Cache hits ........................ 94



                                  Table 14-30: Parameters in the output of the show ip dns command

                                  Parameter            Meaning
                                  Domain               Shows either the domain for which the following DNS server
                                                       configuration applies or the string “ANY” if the configuration
                                                       applies to all domains not covered specifically by another set of
                                                       servers.
                                  Int/Status           Interface over which DNS server information is learned - via IPCP
                                                       (over a PPP interface) or DHCP (over an Ethernet interface). “No” is
                                                       displayed when the DNS servers are statically configured. Also shows
                                                       the status of the interface when one is given. “Up” indicates that the
                                                       interface is operational and “Down” indicates that it is not
                                                       operational.
                                  Status               Whether the PPP interface over which DNS server information is
                                                       learned is active. This parameter is present when a PPP interface is
                                                       displayed for the Interface parameter.
                                  Primary              IP address of the primary DNS server used in resolving domain names
                                                       that match the Domain parameter. When DNS server information is
                                                       learned over a PPP interface, this parameter shows an IP address
                                                       when the interface is active; otherwise it shows “Not set”. When
                                                       DNS server information is statically configured but no IP has been
                                                       specified for the primary DNS server, “Not set” is displayed.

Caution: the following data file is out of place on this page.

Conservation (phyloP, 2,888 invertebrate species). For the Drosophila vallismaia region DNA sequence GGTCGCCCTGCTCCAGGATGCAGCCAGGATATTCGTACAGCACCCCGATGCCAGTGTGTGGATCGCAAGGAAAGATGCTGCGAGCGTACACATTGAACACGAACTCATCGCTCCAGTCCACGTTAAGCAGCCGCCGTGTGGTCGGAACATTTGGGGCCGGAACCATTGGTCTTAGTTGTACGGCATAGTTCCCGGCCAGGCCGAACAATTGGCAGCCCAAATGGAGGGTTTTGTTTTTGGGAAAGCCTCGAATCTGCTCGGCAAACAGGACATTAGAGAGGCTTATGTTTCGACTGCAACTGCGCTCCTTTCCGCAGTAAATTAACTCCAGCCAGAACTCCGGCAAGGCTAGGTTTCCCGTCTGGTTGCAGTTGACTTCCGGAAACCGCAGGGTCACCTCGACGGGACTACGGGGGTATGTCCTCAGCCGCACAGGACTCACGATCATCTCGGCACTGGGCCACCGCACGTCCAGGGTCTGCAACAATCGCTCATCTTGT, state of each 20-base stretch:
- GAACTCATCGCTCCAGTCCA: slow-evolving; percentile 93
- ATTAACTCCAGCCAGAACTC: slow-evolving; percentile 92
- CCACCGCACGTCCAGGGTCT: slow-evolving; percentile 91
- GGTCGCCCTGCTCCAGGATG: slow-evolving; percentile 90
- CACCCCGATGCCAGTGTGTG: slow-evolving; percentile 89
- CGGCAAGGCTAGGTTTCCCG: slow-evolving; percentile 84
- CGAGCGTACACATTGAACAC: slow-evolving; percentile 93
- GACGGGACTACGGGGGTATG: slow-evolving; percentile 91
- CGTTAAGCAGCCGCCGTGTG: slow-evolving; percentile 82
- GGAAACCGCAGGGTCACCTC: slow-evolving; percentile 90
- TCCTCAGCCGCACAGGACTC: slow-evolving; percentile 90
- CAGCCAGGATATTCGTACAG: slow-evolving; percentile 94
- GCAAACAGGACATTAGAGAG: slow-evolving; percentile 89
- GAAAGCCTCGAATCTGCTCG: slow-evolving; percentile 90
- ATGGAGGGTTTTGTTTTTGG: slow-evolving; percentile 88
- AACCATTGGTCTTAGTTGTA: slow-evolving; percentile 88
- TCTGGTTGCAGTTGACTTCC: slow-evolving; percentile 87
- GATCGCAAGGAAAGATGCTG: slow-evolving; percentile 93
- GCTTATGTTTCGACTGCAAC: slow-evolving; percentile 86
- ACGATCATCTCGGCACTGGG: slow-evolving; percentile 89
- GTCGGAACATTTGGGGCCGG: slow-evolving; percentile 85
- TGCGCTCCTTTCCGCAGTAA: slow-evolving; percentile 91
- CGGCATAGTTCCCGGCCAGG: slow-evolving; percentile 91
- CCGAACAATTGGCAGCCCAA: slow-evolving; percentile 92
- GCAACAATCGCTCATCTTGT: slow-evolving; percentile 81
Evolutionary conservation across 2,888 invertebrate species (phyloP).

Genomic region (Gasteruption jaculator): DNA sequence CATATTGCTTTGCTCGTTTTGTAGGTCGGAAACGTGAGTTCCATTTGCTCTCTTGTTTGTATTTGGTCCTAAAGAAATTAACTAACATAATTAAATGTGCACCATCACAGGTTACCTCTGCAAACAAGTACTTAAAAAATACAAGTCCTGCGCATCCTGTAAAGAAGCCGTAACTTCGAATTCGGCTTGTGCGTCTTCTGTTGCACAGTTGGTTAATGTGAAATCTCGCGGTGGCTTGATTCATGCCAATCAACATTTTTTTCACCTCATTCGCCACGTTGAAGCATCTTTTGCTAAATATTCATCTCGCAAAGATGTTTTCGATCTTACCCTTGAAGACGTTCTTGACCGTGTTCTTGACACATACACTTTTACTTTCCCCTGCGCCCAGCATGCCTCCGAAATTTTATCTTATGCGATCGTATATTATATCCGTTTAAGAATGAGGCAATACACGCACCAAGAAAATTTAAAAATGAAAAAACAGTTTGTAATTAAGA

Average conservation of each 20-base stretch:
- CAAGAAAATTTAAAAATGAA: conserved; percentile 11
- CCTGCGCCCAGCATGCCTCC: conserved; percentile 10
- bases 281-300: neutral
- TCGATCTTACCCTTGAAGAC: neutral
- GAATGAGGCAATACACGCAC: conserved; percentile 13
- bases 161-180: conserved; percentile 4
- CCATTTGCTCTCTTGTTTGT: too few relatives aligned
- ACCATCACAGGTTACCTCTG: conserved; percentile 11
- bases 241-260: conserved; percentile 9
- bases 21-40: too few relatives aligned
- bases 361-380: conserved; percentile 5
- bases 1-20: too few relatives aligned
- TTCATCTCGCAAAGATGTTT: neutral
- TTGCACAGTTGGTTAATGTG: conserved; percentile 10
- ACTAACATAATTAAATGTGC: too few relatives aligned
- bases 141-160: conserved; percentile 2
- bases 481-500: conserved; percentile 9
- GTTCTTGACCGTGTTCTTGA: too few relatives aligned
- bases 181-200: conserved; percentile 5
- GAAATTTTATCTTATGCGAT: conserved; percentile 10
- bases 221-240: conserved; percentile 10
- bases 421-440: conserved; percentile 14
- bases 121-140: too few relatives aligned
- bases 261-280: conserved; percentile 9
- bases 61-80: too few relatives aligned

Secondary            IP address of the secondary DNS server used in resolving domain
                                                       names that match the Domain parameter. When DNS server
                                                       information is learned over a PPP interface, this parameter shows an
                                                       IP address when the interface is active; otherwise it shows “Not set”.
                                                       When DNS server information is statically configured but no IP has
                                                       been specified for the secondary DNS server, “Not set” is displayed.
                                  Requests             Number of requests for which these name servers have been used.
                                  Cache                Configuration of the DNS cache.
                                  Maximum Entries      Maximum number of entries allowed in the DNS at any time.




Software Release 2.7.1
C613-03091-00 REV A
14-184 show ip dns cache                                                AR400 Series Router Software Reference


                           Table 14-30: Parameters in the output of the show ip dns command

                           Parameter            Meaning
                           Current Entries      Number of entries currently in the DNS cache. Also shows the
                                                amount of RAM being used by the cache.
                           Timeout              Minutes that an entry can remain in the DNS cache.
                           Cache Hits           Number of DNS requests that have been successfully matched to an
                                                entry in the cache.



             Examples      To display the router’s DNS server settings, use the command:
                                 sh ip dns

   Related Commands        add ip dns
                           delete ip dns
                           set ip dns
                           set ip dns cache
                           show ip dns cache




                           show ip dns cache

                Syntax     SHow IP DNS CAChe

           Description     This command displays the contents of the router’s DNS cache (Table 14-28,
                           Table 14-31 on page 14-184).

                           Figure 14-28: Example output from the show ip dns cache command


                              DNS Cache                Entries ... 4 (1184 bytes)
                              ---------------------------------------------------------
                              Domain Name             IP Address       TTL    Matches
                              ---------------------------------------------------------
                              www.apples.com          207.145.123.198 213          27
                              ftp.oranges.co.uk       234.222.145.156   40         12
                              www.yahoo.co.jp         112.30.241.12    357         32
                              grex.cyberspace.org     157.29.82.173     12          5
                              ---------------------------------------------------------




                           Table 14-31: Parameters in the output of the show ip dns cache command

                           Parameter           Meaning
                           Entries             Number of domain names that currently have a record in the DNS
                                               cache. Also shows the amount of RAM the cache is using.